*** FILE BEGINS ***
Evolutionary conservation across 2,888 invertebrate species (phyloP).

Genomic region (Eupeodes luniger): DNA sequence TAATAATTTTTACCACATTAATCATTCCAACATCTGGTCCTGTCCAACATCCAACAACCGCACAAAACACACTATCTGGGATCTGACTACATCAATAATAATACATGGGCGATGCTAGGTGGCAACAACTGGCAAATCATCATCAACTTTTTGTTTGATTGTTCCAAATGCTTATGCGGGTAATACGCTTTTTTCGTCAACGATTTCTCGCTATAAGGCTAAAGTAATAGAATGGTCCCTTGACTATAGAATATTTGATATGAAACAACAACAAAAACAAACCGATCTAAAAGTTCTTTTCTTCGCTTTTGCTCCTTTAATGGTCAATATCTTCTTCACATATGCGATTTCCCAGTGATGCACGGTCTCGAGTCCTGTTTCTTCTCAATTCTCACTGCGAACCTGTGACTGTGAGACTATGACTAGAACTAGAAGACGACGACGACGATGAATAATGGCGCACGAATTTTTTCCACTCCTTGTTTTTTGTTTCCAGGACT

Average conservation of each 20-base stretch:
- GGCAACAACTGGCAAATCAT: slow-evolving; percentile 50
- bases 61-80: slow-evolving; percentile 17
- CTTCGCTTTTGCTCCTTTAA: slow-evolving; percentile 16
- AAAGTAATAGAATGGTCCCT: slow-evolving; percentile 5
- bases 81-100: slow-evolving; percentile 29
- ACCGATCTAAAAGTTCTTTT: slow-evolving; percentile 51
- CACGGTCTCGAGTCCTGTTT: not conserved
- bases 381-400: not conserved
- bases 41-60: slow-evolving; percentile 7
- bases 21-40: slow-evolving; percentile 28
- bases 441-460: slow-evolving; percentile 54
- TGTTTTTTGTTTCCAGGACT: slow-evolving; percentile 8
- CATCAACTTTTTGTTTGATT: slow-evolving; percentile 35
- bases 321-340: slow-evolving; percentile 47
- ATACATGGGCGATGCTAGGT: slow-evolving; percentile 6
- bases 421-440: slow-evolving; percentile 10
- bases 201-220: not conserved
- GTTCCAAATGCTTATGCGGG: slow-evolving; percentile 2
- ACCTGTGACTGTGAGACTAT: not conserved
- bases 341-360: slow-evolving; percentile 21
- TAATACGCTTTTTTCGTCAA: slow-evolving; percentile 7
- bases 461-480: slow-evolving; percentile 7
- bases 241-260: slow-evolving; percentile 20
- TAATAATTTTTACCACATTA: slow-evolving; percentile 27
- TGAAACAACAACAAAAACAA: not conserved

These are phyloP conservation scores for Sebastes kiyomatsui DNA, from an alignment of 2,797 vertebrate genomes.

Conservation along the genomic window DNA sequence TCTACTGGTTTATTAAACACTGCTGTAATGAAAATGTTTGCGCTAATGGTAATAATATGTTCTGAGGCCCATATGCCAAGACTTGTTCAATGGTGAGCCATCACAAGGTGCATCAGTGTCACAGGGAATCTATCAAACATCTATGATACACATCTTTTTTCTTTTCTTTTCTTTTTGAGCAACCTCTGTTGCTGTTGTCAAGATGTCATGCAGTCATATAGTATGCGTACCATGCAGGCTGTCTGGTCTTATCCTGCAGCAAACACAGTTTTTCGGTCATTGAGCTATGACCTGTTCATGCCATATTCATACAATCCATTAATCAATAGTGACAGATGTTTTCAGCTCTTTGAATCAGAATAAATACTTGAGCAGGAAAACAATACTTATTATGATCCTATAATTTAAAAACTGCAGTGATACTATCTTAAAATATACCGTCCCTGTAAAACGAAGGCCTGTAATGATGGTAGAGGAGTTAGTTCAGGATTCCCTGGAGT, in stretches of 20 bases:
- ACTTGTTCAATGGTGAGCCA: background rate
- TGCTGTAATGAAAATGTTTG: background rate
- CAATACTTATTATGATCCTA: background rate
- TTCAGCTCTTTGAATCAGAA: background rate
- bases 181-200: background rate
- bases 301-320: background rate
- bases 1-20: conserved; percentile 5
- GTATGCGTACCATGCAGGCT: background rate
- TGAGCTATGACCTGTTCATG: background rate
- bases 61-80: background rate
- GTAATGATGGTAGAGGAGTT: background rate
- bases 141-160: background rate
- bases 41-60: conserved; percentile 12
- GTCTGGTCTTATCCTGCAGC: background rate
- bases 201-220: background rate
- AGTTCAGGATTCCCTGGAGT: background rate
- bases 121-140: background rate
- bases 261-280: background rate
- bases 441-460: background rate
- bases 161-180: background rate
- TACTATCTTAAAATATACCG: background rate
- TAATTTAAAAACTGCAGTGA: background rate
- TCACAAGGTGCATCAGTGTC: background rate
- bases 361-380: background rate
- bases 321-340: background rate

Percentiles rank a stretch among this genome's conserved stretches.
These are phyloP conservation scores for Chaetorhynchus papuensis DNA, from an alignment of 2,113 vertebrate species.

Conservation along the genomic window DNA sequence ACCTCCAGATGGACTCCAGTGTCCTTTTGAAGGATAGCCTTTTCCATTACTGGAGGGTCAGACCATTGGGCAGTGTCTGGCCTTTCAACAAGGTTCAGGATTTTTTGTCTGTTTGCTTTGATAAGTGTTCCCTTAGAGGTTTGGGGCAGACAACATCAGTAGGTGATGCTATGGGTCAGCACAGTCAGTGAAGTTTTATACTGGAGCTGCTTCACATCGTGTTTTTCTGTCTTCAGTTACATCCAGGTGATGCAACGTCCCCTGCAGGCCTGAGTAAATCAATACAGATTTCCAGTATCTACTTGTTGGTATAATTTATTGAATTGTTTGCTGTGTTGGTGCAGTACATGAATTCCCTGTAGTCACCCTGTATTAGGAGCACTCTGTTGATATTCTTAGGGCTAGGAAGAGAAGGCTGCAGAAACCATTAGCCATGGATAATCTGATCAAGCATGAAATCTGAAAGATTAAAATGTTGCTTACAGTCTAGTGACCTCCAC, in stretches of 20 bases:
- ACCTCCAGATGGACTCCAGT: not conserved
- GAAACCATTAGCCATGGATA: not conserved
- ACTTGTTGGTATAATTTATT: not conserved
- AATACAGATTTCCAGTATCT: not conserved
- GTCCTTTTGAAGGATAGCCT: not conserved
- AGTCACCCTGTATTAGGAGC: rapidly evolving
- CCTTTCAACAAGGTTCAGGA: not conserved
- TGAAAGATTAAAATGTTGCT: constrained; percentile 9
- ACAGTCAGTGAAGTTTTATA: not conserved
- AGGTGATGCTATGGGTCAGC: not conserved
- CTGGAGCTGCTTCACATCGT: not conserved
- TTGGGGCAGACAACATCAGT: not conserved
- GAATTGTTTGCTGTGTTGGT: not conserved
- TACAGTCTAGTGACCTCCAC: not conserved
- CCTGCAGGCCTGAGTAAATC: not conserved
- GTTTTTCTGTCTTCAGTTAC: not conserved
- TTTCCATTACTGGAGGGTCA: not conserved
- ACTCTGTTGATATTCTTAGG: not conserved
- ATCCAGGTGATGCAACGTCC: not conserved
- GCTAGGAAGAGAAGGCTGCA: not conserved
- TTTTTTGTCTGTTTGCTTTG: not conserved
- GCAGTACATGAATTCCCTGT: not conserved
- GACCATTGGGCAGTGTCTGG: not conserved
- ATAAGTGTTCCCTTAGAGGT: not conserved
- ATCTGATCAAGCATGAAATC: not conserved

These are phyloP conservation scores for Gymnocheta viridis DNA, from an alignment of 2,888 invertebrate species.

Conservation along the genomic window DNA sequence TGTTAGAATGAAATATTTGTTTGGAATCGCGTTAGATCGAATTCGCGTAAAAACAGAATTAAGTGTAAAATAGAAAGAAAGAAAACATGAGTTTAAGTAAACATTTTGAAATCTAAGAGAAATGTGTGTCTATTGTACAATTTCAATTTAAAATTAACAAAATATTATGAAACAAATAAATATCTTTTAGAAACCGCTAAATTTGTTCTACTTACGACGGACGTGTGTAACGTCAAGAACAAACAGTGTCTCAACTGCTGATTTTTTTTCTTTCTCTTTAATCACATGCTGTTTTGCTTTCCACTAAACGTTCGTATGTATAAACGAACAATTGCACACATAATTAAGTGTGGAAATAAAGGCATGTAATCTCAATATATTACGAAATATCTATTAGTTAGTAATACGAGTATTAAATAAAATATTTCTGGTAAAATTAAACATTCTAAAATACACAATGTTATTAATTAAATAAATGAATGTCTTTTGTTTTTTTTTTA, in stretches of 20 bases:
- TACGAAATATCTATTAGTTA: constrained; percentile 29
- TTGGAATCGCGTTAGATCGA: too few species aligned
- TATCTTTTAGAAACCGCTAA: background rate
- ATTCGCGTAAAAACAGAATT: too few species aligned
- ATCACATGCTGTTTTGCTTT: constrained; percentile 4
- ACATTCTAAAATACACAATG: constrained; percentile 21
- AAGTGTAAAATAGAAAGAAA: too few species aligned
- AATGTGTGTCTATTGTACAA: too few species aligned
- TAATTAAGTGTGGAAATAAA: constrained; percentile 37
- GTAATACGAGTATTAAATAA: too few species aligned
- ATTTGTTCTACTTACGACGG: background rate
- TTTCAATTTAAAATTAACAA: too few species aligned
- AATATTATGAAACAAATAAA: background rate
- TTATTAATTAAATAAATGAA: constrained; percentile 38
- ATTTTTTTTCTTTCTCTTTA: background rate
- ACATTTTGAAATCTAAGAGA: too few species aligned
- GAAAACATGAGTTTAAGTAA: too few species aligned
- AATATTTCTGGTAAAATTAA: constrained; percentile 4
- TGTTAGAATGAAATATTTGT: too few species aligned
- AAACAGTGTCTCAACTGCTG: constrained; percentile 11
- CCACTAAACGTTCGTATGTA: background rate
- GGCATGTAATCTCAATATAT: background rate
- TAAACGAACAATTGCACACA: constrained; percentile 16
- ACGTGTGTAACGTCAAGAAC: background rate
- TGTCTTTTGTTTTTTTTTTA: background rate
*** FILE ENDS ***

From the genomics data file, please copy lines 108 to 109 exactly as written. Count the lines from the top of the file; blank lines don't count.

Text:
- TAAACGAACAATTGCACACA: constrained; percentile 16
- ACGTGTGTAACGTCAAGAAC: background rate